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Guessing Game

4.2 out of 5 stars 13 customer reviews

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The Guessing Game
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Editorial Reviews

Mighty doom icons Cathedral are one of the most unique and unpredictable acts around. These legendary merchants of slow-motion couldn't care less about redundant genre restrictions and have incorporated everything from doom, psychedelic, folk, even funk into their works. With their ninth album, Cathedral have achieved much more than simply living up to that reputation - they've created timeless songs that buck convention and further secure their status among the underground elite.

Cathedral officially got their start in `89, when founding members Lee Dorrian and Mark "Griff" Griffiths were discussing their love for bands like Pentagram, Black Sabbath and Candlemass. They toyed with other genres and sounds to emerge a band worthy of being mentioned alongside their influences, a legendary band in their own right!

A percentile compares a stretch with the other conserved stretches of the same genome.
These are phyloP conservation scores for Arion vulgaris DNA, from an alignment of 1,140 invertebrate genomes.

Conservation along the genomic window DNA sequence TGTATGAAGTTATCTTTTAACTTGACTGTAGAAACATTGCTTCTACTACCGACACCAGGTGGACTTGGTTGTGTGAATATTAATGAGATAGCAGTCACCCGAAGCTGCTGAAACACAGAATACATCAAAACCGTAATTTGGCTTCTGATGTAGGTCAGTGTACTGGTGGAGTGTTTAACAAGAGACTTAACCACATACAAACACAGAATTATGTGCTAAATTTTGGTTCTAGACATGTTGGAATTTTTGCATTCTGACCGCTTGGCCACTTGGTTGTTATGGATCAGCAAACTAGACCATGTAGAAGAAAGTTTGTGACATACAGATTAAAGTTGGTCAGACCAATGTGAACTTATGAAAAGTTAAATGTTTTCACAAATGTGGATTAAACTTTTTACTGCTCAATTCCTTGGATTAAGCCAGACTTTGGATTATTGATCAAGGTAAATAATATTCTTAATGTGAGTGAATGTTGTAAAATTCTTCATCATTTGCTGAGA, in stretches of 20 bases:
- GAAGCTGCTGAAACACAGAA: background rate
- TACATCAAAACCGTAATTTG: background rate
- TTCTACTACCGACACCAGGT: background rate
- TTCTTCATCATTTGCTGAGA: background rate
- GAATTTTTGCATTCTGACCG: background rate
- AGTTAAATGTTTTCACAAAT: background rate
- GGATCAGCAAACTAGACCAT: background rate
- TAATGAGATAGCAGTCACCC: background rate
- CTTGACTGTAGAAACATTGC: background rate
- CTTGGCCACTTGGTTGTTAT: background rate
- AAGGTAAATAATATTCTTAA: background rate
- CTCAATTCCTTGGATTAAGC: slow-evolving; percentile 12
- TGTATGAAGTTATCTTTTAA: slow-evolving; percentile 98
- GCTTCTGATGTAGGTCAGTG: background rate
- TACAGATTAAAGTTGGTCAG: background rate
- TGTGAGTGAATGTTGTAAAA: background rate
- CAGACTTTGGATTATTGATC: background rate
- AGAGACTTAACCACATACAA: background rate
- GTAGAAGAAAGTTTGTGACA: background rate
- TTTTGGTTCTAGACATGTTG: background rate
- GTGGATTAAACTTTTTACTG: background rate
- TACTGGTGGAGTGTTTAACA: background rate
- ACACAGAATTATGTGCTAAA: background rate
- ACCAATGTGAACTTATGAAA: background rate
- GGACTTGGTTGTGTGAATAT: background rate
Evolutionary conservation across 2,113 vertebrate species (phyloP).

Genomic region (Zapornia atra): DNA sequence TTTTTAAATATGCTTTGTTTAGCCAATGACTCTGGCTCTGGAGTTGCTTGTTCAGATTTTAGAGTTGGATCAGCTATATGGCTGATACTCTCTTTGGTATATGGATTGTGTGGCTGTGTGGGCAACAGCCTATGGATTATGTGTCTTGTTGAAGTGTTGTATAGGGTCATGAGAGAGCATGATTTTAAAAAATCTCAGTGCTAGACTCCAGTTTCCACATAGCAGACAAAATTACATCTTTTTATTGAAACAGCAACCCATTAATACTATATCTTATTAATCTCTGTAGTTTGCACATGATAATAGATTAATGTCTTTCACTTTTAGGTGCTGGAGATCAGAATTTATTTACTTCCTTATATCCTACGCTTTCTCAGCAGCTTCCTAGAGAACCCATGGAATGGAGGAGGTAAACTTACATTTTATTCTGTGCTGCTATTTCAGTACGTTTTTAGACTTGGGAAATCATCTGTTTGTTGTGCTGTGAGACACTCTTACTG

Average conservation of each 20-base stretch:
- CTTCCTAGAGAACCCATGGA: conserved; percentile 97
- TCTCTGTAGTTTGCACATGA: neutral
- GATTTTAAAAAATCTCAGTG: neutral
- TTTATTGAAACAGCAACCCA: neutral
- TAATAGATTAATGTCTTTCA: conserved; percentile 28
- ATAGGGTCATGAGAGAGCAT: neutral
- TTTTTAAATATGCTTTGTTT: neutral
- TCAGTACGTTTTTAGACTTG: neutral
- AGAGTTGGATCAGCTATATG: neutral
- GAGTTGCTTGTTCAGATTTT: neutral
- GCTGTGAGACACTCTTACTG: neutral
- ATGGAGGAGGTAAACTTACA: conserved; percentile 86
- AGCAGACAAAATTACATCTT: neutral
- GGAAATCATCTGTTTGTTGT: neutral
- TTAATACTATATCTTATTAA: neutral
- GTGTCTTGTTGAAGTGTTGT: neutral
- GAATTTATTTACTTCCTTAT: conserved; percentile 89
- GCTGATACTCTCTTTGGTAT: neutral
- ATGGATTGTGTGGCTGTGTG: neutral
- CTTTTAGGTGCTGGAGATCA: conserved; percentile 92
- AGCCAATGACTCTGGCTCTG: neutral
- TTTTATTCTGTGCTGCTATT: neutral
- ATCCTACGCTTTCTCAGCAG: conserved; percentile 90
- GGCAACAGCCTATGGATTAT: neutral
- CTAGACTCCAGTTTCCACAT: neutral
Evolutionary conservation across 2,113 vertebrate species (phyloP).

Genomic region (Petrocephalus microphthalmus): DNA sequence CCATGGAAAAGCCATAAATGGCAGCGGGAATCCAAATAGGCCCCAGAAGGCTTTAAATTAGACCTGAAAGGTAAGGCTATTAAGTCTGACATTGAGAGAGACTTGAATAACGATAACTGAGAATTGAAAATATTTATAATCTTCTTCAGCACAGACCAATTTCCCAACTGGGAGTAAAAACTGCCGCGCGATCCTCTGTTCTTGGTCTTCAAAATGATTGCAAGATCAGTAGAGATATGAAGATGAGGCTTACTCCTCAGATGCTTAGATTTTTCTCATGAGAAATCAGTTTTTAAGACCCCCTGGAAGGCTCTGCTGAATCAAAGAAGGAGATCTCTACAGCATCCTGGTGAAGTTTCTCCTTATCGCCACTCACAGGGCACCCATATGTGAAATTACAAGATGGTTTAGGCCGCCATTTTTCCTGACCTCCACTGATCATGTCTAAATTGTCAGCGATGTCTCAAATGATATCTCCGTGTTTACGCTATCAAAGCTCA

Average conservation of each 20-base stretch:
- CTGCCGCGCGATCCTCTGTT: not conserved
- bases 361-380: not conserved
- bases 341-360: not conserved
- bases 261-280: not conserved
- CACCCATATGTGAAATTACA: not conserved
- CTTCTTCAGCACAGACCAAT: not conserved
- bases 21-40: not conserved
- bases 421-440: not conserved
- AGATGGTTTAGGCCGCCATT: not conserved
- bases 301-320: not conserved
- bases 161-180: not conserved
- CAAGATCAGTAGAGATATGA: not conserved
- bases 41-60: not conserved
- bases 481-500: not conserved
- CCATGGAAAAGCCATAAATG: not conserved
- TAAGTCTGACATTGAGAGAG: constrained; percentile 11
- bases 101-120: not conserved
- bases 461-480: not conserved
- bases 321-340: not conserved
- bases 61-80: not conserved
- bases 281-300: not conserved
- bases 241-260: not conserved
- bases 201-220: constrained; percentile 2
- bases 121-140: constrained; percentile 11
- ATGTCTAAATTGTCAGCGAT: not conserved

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Product Details

  • Audio CD (April 20, 2010)
  • Number of Discs: 2
  • Label: Nuclear Blast America
  • ASIN: B0035KGDZ8
  • Average Customer Review: 4.2 out of 5 stars  See all reviews (13 customer reviews)
  • Amazon Best Sellers Rank: #437,987 in Music (See Top 100 in Music)

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Customer Reviews

Top Customer Reviews

Format: MP3 Music Verified Purchase
Cathedral are the best ever doom metal band after Black Sabbath, and it's only because of Sabbath's seniority and invention of the doom genre that keeps them from being the first. Doom is much darker, gloomier and atmospheric than other metal forms, and on "The Guessing Game" the band reveals its roots in prog music, somewhat recalling King Crimson in particular without being derivative, and more importantly, remembering to limit the excursions into noodle territory before the listener becomes disinterested.